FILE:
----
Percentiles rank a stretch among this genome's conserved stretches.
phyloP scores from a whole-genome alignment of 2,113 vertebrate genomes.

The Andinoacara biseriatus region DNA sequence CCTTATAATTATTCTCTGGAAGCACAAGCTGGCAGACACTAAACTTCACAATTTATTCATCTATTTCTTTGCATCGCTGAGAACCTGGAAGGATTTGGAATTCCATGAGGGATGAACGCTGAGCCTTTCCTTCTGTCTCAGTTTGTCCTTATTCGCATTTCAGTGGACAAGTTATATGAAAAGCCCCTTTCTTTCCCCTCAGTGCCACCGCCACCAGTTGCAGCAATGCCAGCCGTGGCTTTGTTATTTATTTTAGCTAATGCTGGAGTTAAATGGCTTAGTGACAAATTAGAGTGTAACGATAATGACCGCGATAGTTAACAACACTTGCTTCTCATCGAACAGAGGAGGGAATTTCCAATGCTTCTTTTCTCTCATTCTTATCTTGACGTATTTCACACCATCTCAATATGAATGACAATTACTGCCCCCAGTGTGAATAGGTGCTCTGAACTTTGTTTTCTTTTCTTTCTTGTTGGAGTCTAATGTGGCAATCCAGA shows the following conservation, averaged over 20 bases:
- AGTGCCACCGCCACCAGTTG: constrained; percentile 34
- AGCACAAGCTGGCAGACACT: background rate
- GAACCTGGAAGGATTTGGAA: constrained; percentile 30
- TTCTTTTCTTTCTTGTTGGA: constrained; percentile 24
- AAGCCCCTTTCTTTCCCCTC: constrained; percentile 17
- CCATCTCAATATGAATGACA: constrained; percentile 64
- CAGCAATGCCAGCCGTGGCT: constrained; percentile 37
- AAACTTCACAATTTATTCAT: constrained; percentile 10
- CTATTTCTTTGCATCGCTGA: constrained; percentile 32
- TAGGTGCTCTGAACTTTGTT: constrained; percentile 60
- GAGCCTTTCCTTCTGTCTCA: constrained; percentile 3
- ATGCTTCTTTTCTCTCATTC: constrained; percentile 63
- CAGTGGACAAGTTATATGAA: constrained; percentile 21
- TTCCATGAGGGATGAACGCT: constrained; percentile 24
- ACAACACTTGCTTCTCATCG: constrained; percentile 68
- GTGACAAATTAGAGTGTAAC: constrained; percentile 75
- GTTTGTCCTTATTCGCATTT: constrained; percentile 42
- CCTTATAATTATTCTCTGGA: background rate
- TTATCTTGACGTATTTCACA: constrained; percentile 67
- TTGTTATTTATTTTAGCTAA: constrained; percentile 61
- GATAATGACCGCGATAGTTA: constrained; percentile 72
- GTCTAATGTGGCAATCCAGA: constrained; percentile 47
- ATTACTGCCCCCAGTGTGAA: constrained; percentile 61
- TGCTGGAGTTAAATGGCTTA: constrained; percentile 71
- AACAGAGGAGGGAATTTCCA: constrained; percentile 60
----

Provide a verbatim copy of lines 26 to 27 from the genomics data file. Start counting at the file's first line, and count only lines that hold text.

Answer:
- ATTACTGCCCCCAGTGTGAA: constrained; percentile 61
- TGCTGGAGTTAAATGGCTTA: constrained; percentile 71